Measuring Global Progress

At the global level, MNH targets to date have focused on mortality reduction and service coverage targets but other measures are needed to capture related issues such as coverage and quality of care. Moller et al. provide a history of maternal and newborn health outcome monitoring, documenting global key events and initiatives over recent decades that show how maternal and neonatal mortality and morbidity, and stillbirths, have been viewed, when they have achieved higher priority on the global agenda, and how they have been measured, monitored and reported. Despite substantial improvements, enormous MNH disparities that persist within and between countries indicate an urgent need to focus on reducing inequities. This sub-section summarizes global maternal and newborn health targets including the Sustainable Development Goal (SDG) MNH targets, the Every Newborn Action Plan (ENAP) and Ending Preventable Maternal Mortality (EPMM) targets, in addition to providing examples of comprehensive monitoring frameworks and data on present levels and trends.


The global community is slowly adopting new targets that incorporate quality of care components in addition to mortality indicators. AlignMNH highlights the following resources that lay out targets for maternal and newborn health progress on both a global and national scale. Although ambitious for countries with high mortality, these goals call for an increased focus on ensuring mothers and babies both survive and thrive. The below infographic displays the 90/90/80/80 targets recap: 90% of pregnant women receive >4 antenatal care contacts; 90% of births attended by skilled health workers; 80% of new moms/babies receive postnatal care within 2 days of birth; 80% of country districts can access emergency obstetric services & SSNC.

Source: Improving maternal and newborn health and survival and reducing stillbirth: progress report 2023

Monitoring Frameworks

To date, there has not been consensus on a set of core metrics to track progress toward the overall global maternal mortality target, which has made it difficult to systematically monitor maternal health status and programs over time. Although considerable efforts have been made to harmonize indicator recommendations, there are still relatively few indicators shared across key monitoring initiatives and some of those that are shared may have definitional variation. Below is a timeline documenting the development of and discussions on key monitoring frameworks for maternal and newborn health. Additionally, key resources provide guidance on the implementation and scale up of recommended monitoring frameworks.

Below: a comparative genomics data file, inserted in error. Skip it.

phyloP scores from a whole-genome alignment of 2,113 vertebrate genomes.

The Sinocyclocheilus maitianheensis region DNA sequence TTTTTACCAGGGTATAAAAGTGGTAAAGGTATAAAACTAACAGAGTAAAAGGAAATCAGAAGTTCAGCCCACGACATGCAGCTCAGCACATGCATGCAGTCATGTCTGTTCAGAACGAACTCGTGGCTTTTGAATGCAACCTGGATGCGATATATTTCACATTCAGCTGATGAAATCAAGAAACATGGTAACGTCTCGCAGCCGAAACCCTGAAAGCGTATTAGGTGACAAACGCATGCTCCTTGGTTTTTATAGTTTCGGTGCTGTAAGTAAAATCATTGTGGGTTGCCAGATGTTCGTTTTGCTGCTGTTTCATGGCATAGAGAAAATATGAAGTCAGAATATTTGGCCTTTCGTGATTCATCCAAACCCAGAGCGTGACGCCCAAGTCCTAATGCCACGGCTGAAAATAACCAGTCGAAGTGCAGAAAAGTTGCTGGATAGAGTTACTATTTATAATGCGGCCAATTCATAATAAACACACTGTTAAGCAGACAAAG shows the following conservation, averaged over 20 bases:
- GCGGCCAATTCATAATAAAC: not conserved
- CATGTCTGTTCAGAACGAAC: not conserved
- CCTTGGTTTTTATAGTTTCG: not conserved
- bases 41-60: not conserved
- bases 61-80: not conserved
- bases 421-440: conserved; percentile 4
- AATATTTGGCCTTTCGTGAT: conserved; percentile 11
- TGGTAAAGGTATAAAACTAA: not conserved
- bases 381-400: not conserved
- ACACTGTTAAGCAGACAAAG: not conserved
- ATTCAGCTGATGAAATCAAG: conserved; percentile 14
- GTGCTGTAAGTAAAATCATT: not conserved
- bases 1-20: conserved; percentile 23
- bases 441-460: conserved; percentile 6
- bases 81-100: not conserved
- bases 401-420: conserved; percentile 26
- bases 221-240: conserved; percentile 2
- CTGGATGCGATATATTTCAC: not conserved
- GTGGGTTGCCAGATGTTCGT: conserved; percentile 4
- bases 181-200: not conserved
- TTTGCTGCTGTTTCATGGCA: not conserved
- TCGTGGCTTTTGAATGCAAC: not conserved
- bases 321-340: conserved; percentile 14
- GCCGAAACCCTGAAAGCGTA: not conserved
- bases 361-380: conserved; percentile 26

August 2016

A Monitoring Framework for Ending Preventable Maternal Mortality, 2015-2030: Phase I (Moran et al.)

  • Consensus on 12 indicators and 4 priority areas for further indicator development and testing
  • Indicators being harmonized with the ENAP core metrics for a joint global MNH monitoring framework

June 2018

Scoping Review of Maternal and Newborn Health Indicators (Moller et al.)

  • Scoping review compiled and synthesized recommend global MNH indicators in order

  • 140 existing MNH indicators were identified, making prioritization and coordination challenging

October 2018

A Monitoring Framework for Ending Preventable Maternal Mortality, 2016–2030: Phase II (Jolivet et al.)

  • Consensus of 25 indicators, 4 equity stratifies, and 1 transparency stratifies after considering 118 indicators grouped into the 11 key themes outlined in the EPMM report

October 2021

Prioritization and Development of Key Social and Structural Indicators to Address Gaps in a Monitoring Framework (Jolivet et al.)

  • 8 candidate indicators relevant to priority recommendations in the EPMM Strategies are presented


Moller et al. reminds us that we still depend on estimates since reliable data are still not collected or made available on a regular or frequent basis in many countries. There is a need for countries and donor agencies to invest in improving routine health management information systems, including improvements to the availability, quality (accuracy), timeliness, analysis and use of these data. These resources provide estimates on current levels and trends and include additional information on relevant policies focused on maternal and newborn health care.